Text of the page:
Thursday, February 23, 2017

Fair Use Week

What is Fair Use and Why Should I Care? 

Fair use is the right to reuse existing copyrighted materials without permission under certain circumstances. It is very flexible. If you have ever written a book review or used a movie clip in class to illustrate a point, you have relied on fair use. So have writers of parody songs, documentary filmmakers, museums, publishers who translate works into Braille, and even Google.

To decide whether a use is fair, you need to weigh 4 factors:

  • ·         The purpose and character of the use
  • ·         The nature of the copyrighted work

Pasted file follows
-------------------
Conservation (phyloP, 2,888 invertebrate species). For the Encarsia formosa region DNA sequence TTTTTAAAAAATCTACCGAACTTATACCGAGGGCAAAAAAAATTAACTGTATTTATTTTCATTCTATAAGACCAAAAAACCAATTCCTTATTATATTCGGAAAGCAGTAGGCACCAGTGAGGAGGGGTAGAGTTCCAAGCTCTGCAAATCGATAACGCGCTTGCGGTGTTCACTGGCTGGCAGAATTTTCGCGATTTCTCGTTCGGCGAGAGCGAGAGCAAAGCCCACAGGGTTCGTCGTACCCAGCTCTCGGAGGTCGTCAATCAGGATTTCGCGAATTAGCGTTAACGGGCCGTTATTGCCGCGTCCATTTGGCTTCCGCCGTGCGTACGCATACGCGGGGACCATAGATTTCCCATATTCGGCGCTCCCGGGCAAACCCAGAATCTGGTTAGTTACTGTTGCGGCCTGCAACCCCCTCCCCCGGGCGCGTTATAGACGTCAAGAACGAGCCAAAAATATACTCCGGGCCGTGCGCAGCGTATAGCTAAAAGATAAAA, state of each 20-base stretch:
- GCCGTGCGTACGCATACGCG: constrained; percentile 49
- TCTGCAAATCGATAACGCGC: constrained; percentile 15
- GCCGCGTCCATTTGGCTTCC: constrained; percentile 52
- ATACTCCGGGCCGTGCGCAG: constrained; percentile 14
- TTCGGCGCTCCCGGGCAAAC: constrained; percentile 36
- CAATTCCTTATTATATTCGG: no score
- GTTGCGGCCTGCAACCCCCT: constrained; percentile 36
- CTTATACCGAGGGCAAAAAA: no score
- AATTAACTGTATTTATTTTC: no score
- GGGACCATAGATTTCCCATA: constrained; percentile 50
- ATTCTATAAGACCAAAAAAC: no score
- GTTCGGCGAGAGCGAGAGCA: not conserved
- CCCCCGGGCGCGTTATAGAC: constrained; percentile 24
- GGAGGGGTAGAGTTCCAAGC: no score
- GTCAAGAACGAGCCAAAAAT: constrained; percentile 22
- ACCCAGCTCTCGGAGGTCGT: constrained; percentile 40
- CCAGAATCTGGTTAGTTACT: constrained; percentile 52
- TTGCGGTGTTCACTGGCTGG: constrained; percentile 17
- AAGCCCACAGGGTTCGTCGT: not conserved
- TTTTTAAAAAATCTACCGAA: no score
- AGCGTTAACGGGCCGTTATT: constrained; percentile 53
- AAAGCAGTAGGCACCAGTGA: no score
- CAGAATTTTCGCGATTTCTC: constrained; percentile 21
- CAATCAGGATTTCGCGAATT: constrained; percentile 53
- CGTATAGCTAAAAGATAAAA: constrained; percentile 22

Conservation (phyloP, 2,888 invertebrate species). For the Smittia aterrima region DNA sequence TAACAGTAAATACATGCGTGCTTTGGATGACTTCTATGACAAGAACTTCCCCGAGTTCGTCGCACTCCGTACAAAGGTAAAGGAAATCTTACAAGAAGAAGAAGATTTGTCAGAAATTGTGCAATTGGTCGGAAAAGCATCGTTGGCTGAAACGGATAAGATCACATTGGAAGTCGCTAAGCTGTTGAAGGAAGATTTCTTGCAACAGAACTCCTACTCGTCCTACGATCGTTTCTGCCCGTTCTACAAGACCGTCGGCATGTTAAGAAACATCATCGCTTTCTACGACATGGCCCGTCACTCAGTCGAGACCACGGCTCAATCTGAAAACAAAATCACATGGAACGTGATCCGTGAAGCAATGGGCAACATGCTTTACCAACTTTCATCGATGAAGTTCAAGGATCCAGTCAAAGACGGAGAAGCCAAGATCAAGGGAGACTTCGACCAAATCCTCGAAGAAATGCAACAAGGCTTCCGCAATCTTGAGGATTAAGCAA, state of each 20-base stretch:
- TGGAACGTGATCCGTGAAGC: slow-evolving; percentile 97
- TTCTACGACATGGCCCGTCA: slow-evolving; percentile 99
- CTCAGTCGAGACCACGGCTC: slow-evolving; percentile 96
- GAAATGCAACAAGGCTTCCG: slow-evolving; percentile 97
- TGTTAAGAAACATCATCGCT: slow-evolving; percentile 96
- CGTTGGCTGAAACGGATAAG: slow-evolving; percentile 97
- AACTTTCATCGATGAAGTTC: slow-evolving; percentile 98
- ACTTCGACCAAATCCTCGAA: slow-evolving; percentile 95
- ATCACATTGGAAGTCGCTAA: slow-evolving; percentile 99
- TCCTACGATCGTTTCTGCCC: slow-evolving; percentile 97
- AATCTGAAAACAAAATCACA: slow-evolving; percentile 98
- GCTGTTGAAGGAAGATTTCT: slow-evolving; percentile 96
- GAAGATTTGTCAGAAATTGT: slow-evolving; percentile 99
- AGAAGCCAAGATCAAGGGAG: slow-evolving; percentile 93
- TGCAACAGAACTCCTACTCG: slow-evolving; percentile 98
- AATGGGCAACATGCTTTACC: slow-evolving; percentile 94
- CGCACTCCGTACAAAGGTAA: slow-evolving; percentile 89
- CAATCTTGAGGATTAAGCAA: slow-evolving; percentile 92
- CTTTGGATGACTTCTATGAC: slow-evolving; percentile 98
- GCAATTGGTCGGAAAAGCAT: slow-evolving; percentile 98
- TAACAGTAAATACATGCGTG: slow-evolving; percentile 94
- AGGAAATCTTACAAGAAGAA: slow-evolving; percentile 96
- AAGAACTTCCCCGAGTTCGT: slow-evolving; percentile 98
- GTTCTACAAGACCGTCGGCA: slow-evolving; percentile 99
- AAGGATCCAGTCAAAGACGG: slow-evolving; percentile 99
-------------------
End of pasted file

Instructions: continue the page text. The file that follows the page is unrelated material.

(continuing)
• ·         The portion used in relation to the copyrighted work as a whole
  • ·         The effect of the use upon  the potential market
You can use a fair use checklist to help you judge whether a use is likely to be fair. The following catchphrase is also a good rule of thumb: Use fairly. Not too much. Have reasons. Ask yourself: Am I doing something new with this? Or am I just copying the work for its same purpose? And does the amount I’m using make sense for what I’m trying to do? 

There are a lot of misconceptions about fair use, but it is an important right to protect. To learn more, click on the links in this article or follow Fair Use Week on Twitter